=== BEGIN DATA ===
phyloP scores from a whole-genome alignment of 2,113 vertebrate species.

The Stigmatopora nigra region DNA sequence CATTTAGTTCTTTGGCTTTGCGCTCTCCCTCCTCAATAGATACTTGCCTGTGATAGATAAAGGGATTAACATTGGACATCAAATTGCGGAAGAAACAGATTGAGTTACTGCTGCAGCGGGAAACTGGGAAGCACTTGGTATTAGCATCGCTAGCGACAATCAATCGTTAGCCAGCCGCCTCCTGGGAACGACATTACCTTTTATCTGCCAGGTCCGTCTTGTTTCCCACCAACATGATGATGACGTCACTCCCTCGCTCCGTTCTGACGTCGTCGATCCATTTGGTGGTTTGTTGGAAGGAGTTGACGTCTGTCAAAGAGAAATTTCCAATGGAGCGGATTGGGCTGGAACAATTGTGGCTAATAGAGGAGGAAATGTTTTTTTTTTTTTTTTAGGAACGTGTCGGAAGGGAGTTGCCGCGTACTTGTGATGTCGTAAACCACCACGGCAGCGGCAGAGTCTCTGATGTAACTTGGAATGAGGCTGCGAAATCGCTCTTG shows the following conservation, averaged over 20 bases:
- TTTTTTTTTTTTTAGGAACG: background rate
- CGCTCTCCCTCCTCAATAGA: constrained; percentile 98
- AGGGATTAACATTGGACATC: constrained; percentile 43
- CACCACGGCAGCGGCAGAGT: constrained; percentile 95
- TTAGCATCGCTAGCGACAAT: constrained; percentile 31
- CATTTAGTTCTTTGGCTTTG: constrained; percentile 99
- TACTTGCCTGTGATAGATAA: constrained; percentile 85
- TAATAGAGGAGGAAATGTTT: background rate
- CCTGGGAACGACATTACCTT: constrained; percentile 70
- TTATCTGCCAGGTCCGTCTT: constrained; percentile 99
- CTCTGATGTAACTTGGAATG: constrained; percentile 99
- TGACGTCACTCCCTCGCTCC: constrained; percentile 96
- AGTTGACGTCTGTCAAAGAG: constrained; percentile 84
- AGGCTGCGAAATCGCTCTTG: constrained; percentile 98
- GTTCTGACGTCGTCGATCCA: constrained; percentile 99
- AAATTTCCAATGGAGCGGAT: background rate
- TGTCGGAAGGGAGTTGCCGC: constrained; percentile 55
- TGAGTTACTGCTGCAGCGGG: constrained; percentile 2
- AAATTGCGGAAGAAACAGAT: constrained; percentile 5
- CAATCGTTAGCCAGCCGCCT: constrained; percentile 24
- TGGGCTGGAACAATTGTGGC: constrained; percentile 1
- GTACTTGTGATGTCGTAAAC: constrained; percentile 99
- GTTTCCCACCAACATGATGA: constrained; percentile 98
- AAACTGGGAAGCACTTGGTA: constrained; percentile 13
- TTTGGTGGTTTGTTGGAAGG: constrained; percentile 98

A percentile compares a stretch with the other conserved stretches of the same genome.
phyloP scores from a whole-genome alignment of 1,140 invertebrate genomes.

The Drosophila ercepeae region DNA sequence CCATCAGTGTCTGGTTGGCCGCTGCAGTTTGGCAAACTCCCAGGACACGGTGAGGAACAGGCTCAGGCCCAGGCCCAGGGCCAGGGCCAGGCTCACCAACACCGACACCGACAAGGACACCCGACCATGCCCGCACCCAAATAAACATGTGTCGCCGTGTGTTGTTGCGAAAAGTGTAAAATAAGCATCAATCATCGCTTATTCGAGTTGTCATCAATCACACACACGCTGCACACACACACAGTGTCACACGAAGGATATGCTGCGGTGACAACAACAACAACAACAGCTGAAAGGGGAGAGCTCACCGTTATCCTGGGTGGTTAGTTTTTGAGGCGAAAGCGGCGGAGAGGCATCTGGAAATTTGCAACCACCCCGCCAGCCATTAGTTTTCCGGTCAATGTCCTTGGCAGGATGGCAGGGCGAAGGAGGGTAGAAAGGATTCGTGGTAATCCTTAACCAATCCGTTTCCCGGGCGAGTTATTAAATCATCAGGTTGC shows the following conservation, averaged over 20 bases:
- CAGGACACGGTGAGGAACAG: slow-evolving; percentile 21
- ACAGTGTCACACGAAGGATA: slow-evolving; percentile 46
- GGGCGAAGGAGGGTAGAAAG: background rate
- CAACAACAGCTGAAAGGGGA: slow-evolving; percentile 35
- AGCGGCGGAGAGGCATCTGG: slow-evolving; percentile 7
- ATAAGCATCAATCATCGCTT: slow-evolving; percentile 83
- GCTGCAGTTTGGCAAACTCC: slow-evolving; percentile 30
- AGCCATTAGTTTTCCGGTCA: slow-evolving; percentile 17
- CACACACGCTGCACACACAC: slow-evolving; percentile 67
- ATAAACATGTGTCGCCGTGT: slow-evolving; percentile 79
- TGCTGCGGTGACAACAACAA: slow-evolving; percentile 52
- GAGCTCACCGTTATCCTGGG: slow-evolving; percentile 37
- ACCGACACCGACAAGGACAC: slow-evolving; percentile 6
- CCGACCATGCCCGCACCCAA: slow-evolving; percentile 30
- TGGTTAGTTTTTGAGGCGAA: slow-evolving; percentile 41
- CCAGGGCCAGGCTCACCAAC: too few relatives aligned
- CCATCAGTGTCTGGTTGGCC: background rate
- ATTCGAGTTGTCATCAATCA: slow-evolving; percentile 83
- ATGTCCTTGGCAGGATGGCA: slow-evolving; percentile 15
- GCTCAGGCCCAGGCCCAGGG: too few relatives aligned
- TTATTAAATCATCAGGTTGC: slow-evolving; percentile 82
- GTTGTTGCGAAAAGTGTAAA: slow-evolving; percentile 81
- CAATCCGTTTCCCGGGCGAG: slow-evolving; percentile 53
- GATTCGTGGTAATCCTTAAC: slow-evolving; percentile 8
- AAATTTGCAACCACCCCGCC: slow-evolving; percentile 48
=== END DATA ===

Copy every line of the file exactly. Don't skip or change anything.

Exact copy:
phyloP scores from a whole-genome alignment of 2,113 vertebrate species.

The Stigmatopora nigra region DNA sequence CATTTAGTTCTTTGGCTTTGCGCTCTCCCTCCTCAATAGATACTTGCCTGTGATAGATAAAGGGATTAACATTGGACATCAAATTGCGGAAGAAACAGATTGAGTTACTGCTGCAGCGGGAAACTGGGAAGCACTTGGTATTAGCATCGCTAGCGACAATCAATCGTTAGCCAGCCGCCTCCTGGGAACGACATTACCTTTTATCTGCCAGGTCCGTCTTGTTTCCCACCAACATGATGATGACGTCACTCCCTCGCTCCGTTCTGACGTCGTCGATCCATTTGGTGGTTTGTTGGAAGGAGTTGACGTCTGTCAAAGAGAAATTTCCAATGGAGCGGATTGGGCTGGAACAATTGTGGCTAATAGAGGAGGAAATGTTTTTTTTTTTTTTTTAGGAACGTGTCGGAAGGGAGTTGCCGCGTACTTGTGATGTCGTAAACCACCACGGCAGCGGCAGAGTCTCTGATGTAACTTGGAATGAGGCTGCGAAATCGCTCTTG shows the following conservation, averaged over 20 bases:
- TTTTTTTTTTTTTAGGAACG: background rate
- CGCTCTCCCTCCTCAATAGA: constrained; percentile 98
- AGGGATTAACATTGGACATC: constrained; percentile 43
- CACCACGGCAGCGGCAGAGT: constrained; percentile 95
- TTAGCATCGCTAGCGACAAT: constrained; percentile 31
- CATTTAGTTCTTTGGCTTTG: constrained; percentile 99
- TACTTGCCTGTGATAGATAA: constrained; percentile 85
- TAATAGAGGAGGAAATGTTT: background rate
- CCTGGGAACGACATTACCTT: constrained; percentile 70
- TTATCTGCCAGGTCCGTCTT: constrained; percentile 99
- CTCTGATGTAACTTGGAATG: constrained; percentile 99
- TGACGTCACTCCCTCGCTCC: constrained; percentile 96
- AGTTGACGTCTGTCAAAGAG: constrained; percentile 84
- AGGCTGCGAAATCGCTCTTG: constrained; percentile 98
- GTTCTGACGTCGTCGATCCA: constrained; percentile 99
- AAATTTCCAATGGAGCGGAT: background rate
- TGTCGGAAGGGAGTTGCCGC: constrained; percentile 55
- TGAGTTACTGCTGCAGCGGG: constrained; percentile 2
- AAATTGCGGAAGAAACAGAT: constrained; percentile 5
- CAATCGTTAGCCAGCCGCCT: constrained; percentile 24
- TGGGCTGGAACAATTGTGGC: constrained; percentile 1
- GTACTTGTGATGTCGTAAAC: constrained; percentile 99
- GTTTCCCACCAACATGATGA: constrained; percentile 98
- AAACTGGGAAGCACTTGGTA: constrained; percentile 13
- TTTGGTGGTTTGTTGGAAGG: constrained; percentile 98

A percentile compares a stretch with the other conserved stretches of the same genome.
phyloP scores from a whole-genome alignment of 1,140 invertebrate genomes.

The Drosophila ercepeae region DNA sequence CCATCAGTGTCTGGTTGGCCGCTGCAGTTTGGCAAACTCCCAGGACACGGTGAGGAACAGGCTCAGGCCCAGGCCCAGGGCCAGGGCCAGGCTCACCAACACCGACACCGACAAGGACACCCGACCATGCCCGCACCCAAATAAACATGTGTCGCCGTGTGTTGTTGCGAAAAGTGTAAAATAAGCATCAATCATCGCTTATTCGAGTTGTCATCAATCACACACACGCTGCACACACACACAGTGTCACACGAAGGATATGCTGCGGTGACAACAACAACAACAACAGCTGAAAGGGGAGAGCTCACCGTTATCCTGGGTGGTTAGTTTTTGAGGCGAAAGCGGCGGAGAGGCATCTGGAAATTTGCAACCACCCCGCCAGCCATTAGTTTTCCGGTCAATGTCCTTGGCAGGATGGCAGGGCGAAGGAGGGTAGAAAGGATTCGTGGTAATCCTTAACCAATCCGTTTCCCGGGCGAGTTATTAAATCATCAGGTTGC shows the following conservation, averaged over 20 bases:
- CAGGACACGGTGAGGAACAG: slow-evolving; percentile 21
- ACAGTGTCACACGAAGGATA: slow-evolving; percentile 46
- GGGCGAAGGAGGGTAGAAAG: background rate
- CAACAACAGCTGAAAGGGGA: slow-evolving; percentile 35
- AGCGGCGGAGAGGCATCTGG: slow-evolving; percentile 7
- ATAAGCATCAATCATCGCTT: slow-evolving; percentile 83
- GCTGCAGTTTGGCAAACTCC: slow-evolving; percentile 30
- AGCCATTAGTTTTCCGGTCA: slow-evolving; percentile 17
- CACACACGCTGCACACACAC: slow-evolving; percentile 67
- ATAAACATGTGTCGCCGTGT: slow-evolving; percentile 79
- TGCTGCGGTGACAACAACAA: slow-evolving; percentile 52
- GAGCTCACCGTTATCCTGGG: slow-evolving; percentile 37
- ACCGACACCGACAAGGACAC: slow-evolving; percentile 6
- CCGACCATGCCCGCACCCAA: slow-evolving; percentile 30
- TGGTTAGTTTTTGAGGCGAA: slow-evolving; percentile 41
- CCAGGGCCAGGCTCACCAAC: too few relatives aligned
- CCATCAGTGTCTGGTTGGCC: background rate
- ATTCGAGTTGTCATCAATCA: slow-evolving; percentile 83
- ATGTCCTTGGCAGGATGGCA: slow-evolving; percentile 15
- GCTCAGGCCCAGGCCCAGGG: too few relatives aligned
- TTATTAAATCATCAGGTTGC: slow-evolving; percentile 82
- GTTGTTGCGAAAAGTGTAAA: slow-evolving; percentile 81
- CAATCCGTTTCCCGGGCGAG: slow-evolving; percentile 53
- GATTCGTGGTAATCCTTAAC: slow-evolving; percentile 8
- AAATTTGCAACCACCCCGCC: slow-evolving; percentile 48